JOURNAL

NeoCon Recap

Last week, COworkers James Simeo, Lois Lee, Sona Aroush and Sussan Movassagh attended Neocon in Chicago. They spent three days in this curated environment made for the commercial design community. Neocon unites its designers, architects, end-users, manufacturers, dealers, service providers, associations, educators and students with nearly 1 million square feet of exhibition space filled with booths and keynote speakers.

What was the coolest product you saw at NeoCon?

James Simeo (JS): There is a lot of effort being put into the prefabricated phone booth/virtual meeting booth for single or double occupancy. Many are very stylish and look great as standalone sculptures within any office environment. It is also always interesting to see what colors are trending in fabrics and paint finishes. There has been a huge push in the past several years in the furniture industry to increase sustainability in terms of materiality and production. We, as architects, can learn a lot from their efforts and how they tell their sustainability stories.

Lois Lee (LL): There were a lot of mobile charging station products that were showcased, and pods. Additionally, there were a number of eco-friendly, recyclable products. It was eye opening to see the changes that the pandemic, as well as global issues, brought about and how design is used as a tool to adapt to changes, create flexibility, and respond to challenges at hand. What I appreciated most about the NeoCon was seeing how everything was set up – the branding, the colors, all the efforts that go in to really showcase a product in the most unique way.

Sona Aroush (SA): It was wonderful seeing everything in person, especially since this was the first Neocon in person after the pandemic. It was great to see how many products, work and development has been completed during the last two years. There was a huge emphasis in understanding the new work/life balance and hybrid workspace, focusing on research and development of hybrid workspace within all the different manufacturers that were at NeoCon. The common themes were technology, privacy, and spaces to give people the ability to make a phone call or call into a virtual team meeting.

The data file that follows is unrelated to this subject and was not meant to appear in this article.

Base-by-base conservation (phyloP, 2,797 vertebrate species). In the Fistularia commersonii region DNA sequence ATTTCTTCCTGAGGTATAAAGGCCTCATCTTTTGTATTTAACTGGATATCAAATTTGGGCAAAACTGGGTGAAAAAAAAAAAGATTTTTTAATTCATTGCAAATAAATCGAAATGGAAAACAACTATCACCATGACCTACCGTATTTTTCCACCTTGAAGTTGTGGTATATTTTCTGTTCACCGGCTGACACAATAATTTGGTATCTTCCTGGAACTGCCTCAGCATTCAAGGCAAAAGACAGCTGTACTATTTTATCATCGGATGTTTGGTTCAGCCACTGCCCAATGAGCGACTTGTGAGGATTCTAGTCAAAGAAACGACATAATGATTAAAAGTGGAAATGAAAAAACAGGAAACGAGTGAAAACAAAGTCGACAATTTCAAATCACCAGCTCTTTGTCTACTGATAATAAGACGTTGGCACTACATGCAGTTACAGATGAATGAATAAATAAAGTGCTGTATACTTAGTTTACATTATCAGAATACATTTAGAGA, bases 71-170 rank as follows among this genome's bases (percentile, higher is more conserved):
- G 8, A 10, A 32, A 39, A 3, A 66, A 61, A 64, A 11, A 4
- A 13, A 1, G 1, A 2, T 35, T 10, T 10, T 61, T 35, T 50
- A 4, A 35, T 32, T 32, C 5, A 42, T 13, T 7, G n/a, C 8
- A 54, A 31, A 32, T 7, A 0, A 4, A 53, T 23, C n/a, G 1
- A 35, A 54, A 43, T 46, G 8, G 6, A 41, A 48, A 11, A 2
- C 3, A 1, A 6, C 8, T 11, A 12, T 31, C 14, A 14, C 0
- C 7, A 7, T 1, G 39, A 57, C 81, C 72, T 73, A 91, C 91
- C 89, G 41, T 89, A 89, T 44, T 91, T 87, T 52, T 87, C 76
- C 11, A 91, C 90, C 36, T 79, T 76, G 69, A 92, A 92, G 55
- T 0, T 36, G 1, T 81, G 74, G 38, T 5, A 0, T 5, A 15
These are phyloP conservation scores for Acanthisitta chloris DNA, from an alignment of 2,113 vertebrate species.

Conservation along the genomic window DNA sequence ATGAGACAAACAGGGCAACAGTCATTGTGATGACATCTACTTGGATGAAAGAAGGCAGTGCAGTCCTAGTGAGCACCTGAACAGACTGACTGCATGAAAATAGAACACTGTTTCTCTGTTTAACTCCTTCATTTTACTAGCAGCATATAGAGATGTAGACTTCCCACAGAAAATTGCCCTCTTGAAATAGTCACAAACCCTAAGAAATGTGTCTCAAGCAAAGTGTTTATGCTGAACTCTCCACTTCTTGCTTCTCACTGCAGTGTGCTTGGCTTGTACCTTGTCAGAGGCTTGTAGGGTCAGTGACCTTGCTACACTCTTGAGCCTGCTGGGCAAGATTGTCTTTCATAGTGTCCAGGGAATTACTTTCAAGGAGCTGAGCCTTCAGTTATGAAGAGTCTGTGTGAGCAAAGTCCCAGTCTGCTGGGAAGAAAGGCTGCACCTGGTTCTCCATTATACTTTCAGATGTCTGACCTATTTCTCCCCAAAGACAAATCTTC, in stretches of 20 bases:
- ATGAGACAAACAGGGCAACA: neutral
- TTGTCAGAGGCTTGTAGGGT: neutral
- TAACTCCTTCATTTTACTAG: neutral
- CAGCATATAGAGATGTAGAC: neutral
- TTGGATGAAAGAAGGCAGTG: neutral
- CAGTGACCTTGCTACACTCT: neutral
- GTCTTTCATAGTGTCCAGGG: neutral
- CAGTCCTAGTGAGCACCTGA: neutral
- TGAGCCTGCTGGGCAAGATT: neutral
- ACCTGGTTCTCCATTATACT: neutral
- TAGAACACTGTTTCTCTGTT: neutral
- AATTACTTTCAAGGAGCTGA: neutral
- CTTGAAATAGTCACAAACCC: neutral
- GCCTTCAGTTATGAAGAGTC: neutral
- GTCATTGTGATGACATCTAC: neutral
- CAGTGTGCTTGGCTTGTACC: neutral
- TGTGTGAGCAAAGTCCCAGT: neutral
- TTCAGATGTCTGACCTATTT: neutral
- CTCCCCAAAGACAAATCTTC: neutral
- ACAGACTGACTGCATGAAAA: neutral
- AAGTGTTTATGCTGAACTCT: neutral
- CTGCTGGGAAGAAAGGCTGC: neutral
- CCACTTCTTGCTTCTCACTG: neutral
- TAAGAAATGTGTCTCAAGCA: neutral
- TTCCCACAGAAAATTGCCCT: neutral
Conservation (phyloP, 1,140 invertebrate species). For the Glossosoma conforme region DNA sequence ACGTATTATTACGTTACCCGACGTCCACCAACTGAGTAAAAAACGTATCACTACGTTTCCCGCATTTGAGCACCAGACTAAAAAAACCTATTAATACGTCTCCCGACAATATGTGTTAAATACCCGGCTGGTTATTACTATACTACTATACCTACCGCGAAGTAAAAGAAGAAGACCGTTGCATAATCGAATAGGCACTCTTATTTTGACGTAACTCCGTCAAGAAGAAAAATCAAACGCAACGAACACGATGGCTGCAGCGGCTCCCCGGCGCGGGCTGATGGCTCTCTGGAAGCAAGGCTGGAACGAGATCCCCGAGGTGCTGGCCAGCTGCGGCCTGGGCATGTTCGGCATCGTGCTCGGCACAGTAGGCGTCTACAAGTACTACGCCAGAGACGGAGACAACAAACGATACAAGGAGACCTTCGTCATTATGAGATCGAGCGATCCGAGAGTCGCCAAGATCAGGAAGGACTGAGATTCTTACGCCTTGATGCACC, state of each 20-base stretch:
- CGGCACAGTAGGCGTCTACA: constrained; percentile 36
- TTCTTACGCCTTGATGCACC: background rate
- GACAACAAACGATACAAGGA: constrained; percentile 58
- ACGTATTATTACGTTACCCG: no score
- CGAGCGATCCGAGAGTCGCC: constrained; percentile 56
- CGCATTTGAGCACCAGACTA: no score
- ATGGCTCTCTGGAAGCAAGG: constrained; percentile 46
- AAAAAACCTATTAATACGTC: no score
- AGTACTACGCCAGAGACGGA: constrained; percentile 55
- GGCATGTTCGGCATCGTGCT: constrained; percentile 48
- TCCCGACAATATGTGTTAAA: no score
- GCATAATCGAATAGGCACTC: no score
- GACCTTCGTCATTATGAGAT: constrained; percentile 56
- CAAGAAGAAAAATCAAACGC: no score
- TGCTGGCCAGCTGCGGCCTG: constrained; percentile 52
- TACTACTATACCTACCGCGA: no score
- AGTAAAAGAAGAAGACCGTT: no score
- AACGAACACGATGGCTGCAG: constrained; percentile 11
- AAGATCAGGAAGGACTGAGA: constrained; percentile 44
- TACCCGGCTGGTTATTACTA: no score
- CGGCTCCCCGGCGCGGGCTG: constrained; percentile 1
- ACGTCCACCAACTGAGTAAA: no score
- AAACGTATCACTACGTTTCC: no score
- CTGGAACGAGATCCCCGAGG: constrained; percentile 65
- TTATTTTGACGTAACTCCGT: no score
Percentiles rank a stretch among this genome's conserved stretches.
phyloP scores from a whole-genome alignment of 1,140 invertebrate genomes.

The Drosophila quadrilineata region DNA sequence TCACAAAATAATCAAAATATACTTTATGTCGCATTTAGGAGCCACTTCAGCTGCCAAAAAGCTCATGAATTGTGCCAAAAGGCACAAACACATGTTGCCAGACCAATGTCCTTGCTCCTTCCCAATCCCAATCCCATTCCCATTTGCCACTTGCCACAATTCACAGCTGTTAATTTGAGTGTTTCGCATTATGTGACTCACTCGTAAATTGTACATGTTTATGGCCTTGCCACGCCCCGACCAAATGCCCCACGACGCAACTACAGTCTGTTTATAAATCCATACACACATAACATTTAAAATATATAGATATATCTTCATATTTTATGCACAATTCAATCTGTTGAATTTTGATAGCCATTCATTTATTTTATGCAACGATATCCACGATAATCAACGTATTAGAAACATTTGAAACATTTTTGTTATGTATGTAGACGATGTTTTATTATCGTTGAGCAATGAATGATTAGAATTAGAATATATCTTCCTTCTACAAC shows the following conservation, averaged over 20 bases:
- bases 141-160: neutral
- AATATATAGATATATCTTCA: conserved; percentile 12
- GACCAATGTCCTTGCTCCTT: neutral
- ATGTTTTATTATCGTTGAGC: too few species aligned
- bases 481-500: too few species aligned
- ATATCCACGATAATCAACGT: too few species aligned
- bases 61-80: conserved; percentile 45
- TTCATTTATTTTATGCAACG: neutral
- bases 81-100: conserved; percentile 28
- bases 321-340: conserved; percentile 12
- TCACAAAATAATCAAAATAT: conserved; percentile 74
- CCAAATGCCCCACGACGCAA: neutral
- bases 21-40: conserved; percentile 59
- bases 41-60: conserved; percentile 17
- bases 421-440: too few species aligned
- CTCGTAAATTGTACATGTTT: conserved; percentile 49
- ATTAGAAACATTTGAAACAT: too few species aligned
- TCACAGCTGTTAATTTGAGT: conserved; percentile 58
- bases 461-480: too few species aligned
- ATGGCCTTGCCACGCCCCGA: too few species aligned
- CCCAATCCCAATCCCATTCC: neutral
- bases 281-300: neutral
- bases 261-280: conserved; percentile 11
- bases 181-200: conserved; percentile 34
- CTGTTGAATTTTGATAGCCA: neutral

Sussan Movassagh (SM): Pop of colors in materials such as in glass, textiles, furniture, felt panels, marker boards, etc. Biophilia: lots and lots of plants in interior spaces and in patterns of wall coverings, fabrics and organic form of products and furniture. Flexible spaces: for hybrid work, collaboration with transparency and openness. Living room style spaces: comfy, elegant with comfortable and unique furniture pieces, beautiful artwork, plants, and beautiful lighting.

What was the most enjoyable booth? What made it unique?

JS: Herman Miller, Knoll and Teknion showrooms all stood out. The Teknion showroom was the most comprehensively and thoroughly curated…everything seamlessly held together from one area of the showroom to the next. Plus, they had the best afternoon desserts which is always a treat.

LL: The Herman Miller floor at the Fulton Market had an exhibit showcasing the history of Herman Miller – perfectly curated with textiles, old catalogs laid out with graphic standards that are still applicable to modern day, drawings, illustrations, prototypes, and vintage pieces. It was unique compared to other ‘booths’ in that, it wasn’t about being social, or necessarily to sell a new product line, but really to learn about the brand’s story and appreciate what makes it so special.

SA: Herman Miller at Fulton Market had a beautiful space…seeing all the classic Eames pieces is always such a nice treat. Muuto would have to be one of my favorite showrooms…all the furniture, accessories, colors, and branding was so perfectly curated.

SM: Herman Miller and Knoll at beautiful Fulton Market. Having their spaces outside of the Mart at a street scale rather than in a tall building was a great experience.  The craftsmanship, the beauty and the legacy in their products is at a different level and is very enjoyable to see, touch and feel. The way they displayed pieces in their showrooms filled with natural light was extraordinary.

What product do you think you will use in your next project?